Cannabis Vape and Popcorn Lung: Something to Worry About? - RxLeaf
Top

Cannabis Vape and Popcorn Lung: Something to Worry About?

Jessica McKeil
cannabis vape, cannabis, medical cannabis, recreational cannabis, cannabis oil, vapes, popcorn lung, lung disease, lungs, cancer, health risks

Popcorn lung came to prominence a few years after e-cigarettes rose to fame. Now cannabis vape juice often contains these same dangerous thinners and flavors. How worried should you be? Moderately.

Smoking cannabis isn’t what it used to be. There are now so many novel methods of delivery, and vaping is one of the most popular choices. We’ve seen cannabis vape skyrocket well before science has had a chance to prove its effectiveness for therapeutic use, or to create a safety profile. Should we worry about that?

Is cannabis vape as dangerous as vaping e-cigarette products? E-cigarettes are typically marketed as a safer alternative to smoking tobacco cigarettes. Still, there is growing concern about the other ingredients often hidden within the liquids. These ingredients, while perhaps safe for oral ingestion, haven’t been studied for inhalation. When these same chemicals added to a cannabis vape e-juice, consumers are at the same health risk as regular e-juice.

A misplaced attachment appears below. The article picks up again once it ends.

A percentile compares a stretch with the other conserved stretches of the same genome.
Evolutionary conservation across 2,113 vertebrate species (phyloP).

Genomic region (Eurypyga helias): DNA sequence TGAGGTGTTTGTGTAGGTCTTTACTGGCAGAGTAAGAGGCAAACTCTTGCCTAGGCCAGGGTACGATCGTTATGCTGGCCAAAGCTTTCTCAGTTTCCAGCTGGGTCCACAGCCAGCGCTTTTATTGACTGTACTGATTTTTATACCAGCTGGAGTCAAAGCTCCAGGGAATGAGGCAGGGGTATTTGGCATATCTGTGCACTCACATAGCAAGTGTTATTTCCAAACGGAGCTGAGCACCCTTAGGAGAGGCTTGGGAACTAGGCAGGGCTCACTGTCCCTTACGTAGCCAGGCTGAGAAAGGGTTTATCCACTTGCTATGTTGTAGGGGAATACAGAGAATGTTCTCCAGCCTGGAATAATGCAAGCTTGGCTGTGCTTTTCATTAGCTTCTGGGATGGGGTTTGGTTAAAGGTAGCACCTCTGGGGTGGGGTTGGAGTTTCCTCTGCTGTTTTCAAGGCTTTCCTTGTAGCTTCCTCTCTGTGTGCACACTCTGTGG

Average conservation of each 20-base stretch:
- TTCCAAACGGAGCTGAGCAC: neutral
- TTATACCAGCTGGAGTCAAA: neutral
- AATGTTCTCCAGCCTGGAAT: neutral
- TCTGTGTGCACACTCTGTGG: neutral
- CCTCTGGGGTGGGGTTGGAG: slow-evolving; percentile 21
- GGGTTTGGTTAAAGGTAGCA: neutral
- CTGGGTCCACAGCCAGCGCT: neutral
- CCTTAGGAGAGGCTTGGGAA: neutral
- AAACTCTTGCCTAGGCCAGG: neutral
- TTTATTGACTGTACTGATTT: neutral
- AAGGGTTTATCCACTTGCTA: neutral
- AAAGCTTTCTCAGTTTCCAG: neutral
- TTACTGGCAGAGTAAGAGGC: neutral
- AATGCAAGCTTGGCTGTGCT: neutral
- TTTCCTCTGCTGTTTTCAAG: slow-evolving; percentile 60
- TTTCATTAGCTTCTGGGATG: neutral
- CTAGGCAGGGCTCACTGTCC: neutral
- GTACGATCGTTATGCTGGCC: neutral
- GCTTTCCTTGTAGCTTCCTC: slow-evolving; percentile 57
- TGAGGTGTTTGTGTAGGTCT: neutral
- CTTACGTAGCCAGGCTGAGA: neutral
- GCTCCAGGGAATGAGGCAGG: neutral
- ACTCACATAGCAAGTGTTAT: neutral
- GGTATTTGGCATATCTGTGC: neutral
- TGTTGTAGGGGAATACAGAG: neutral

cannabis, vaping, CBD, THC, smoking, lung health, research, popcorn lung, cannabinoids, cannabis vape pen

What are the Known Risks of Inhaling?

According to one of the most extensive reviews on smoking cannabis, the long-term negative health effects of inhaling cannabis smoke are minimal. There is no evidence connecting cannabis smoke to lung or respiratory cancers, and little evidence of other severe long-term health issues.

Cannabis smokers do generally experience a higher risk of developing bronchitis, as well as experiencing heightened issues with asthma and increased phlegm production over the short term. Importantly, these respiratory issues seem to disappear after the consumer stops smoking. Science has concluded that it’s not the substance (cannabis) that poses a health threat, it’s the chosen delivery method.

What does this mean for people who like to vape cannabis, instead of smoke it? Unfortunately, there isn’t enough significant research covering the topic. We can conclude that vaping dry flower may have less detrimental short-term effects on respiratory health than smoking would because it vaporizes the active ingredient instead of combusting it. Inhaling products of combustion is always a bad idea.

But what about cannabis e-cigarettes and vape pens, which rely on cannabis oils and other concoctions?

Are There Contaminants in Your Cannabis Vape Oil?

There are two concerns about contaminants in cannabis oil products: the accidental pollutants lingering from the production process and the deliberately included ingredients, such as thinning agents, flavors, and preservatives. Both are concerning, and both have inadequate research.